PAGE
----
Online players

Online players

Online players

Not wanting to let distance get in the way of a good gaming session, I am keen to continue my Dungeon World game online. To this end, what systems are you using if you play online? If you use or similar, how are you setting it up and running the game? As there is no board, what are you doing with the ‘table top’ section?

14 thoughts on “Online players”

  1. I’ve played lots of online gaming using Skype for audio, a shared Google Docs spreadsheet for the character sheets (one per tab, with a GM’s tab that consolidates key info), and catchyourhare as the dice roller.  (We started before G+ Hangouts made multi-party video free.)  Since then I’ve played in a few other GMs’ games using G+ and the Roll20 app, and they used the ‘table top’ just to show images – a town map, for instance.

    Always do a sound check with new players before the day of the session. 20% of players will have a no-audio problem that takes 20-40 minutes to resolve; some will have microphones that faithfully send up every echo from their hard-walled room, their typing, or just a fat buzzing sound. This is death to conference audio.

    I also find maximum group size to be slightly smaller than face to face, ’cause mono audio strips away all 3D positioning information, so you can’t have parallel conversations.

  2. Honestly? I’ve used it with regular no-frills Hangouts and it works great. Share links to Google Docs and you’re golden.

    Otherwise, the Roll20 tabletop is great for images and atmospheric stuff, or for rules reference cards.

  3. Online games get bogged down much more easily than face-to-face games. Keep it moving and don’t let anyone try to rules-lawyer.

    Regarding logistics, DW doesn’t need a board anyway, so you can use roll20, Skype, Hangouts, or whatever else you want. Roll20 has character sheets available, though, so it’s nice to use. You can also have handouts, rules sheets, etc.

  4. I’ve run DW on Roll20 and on Hangouts. I usually just put some kind of “inspiration” image, like a picture of a sewer if that’s where we are, or a sweeping landscape, when I want to use the tabletop. One page is the map where we have left blanks.

  5. My group uses Roll20 mainly for the dice rolling, but the players can also doodle on the play service, which lets them draw out specifics when questions are asked. It does get a little silly sometimes though…

  6. Bryan Plumb: Yeah, but it was optional. I just used Dicestream for the 2d6 roll, but I think I had at least one player who just rolled them in-person. They’re all good friends, and I trust all of them to not cheat rolls.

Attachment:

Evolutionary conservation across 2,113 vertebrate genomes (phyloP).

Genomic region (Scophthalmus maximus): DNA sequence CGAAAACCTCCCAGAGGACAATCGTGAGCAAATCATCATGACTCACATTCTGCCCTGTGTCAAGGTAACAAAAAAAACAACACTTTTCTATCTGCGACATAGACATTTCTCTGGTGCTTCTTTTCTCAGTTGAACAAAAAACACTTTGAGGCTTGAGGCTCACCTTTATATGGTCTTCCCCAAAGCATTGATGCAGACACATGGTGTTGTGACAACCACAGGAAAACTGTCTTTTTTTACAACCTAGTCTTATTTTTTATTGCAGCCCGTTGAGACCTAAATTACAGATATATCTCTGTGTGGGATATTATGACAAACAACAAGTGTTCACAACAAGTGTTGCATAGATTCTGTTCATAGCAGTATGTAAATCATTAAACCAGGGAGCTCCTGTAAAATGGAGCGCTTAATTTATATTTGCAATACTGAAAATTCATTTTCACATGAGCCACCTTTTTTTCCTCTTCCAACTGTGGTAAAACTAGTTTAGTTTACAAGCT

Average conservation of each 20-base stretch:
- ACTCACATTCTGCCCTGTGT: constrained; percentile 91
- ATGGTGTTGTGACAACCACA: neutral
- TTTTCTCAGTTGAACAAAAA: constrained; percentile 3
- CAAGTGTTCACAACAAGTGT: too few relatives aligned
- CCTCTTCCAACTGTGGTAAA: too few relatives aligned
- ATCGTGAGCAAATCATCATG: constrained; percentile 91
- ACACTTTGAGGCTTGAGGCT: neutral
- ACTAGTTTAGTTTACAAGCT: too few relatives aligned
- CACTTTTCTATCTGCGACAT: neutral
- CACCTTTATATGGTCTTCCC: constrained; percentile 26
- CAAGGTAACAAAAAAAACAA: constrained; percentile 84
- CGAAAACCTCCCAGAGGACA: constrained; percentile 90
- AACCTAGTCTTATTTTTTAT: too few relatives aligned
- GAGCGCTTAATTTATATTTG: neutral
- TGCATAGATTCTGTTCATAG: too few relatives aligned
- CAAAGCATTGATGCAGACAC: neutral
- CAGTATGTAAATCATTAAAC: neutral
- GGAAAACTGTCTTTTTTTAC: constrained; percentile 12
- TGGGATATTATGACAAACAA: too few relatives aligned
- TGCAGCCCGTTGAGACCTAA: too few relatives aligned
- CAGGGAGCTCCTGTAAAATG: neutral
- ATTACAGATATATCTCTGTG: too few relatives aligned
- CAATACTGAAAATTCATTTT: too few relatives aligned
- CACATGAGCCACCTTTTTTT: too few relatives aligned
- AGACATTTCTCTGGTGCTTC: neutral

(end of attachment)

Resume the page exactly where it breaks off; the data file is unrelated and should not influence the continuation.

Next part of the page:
7. I run a DW game weekly over  We tried using the roll20 voice and video, but often ran into trouble.  We used google hangouts for a while, but one player was having trouble with that as well.  We are pretty content using Skype for the interaction now.

    I use roll20 for documents.  Primarily character sheets, and i create handouts as needed to track special items, places, hirelings, etc.  I can keep em private as needed, or turn them over to one or more players to curate.  I also gave The Druid a handout called “Menagerie”, and tasked him with keeping track of the forms he has taken, and the moves each form gets.

    I very occassionally use the juke box, although i’m very weak on this.  I’m not mindful enough of this powerful tool, and would do well to spend more time finding appropriate music and sound effects and DJing while GMing.

    Finally, i played for a bit with map-crawling, including line of site, token positioning, etc.  It was too easy to get into a tactical mindset and slowed the action down, so we quit using tokens on a map.

    Now I sketch rough maps when the group is dungeon crawling or fighting.  we don’t track movement on the map, we do that all narratively.   I do throw enemy tokens on the side, not “in position”, to help me track HP, stats, and any fictional status effects.  This also lets the PCs see the number of enemies and each token’s HP ratio (though i don’t reveal total HP).

    All in all, roll20 is great for DW.  I look forward to using it even more to share images that evoke the correct mood, and to developing a better jukebox play list to incorporate rousing music, environmental sounds, etc.

  8. We’ve been playing via Roll20 and it’s awesome! We don’t really use the map much. Our GM uses Roll20’s tools to share images, NPC avatars, even background music. I’ve also recently joined another group that plays DW via Twitter. Will see how that goes 🙂

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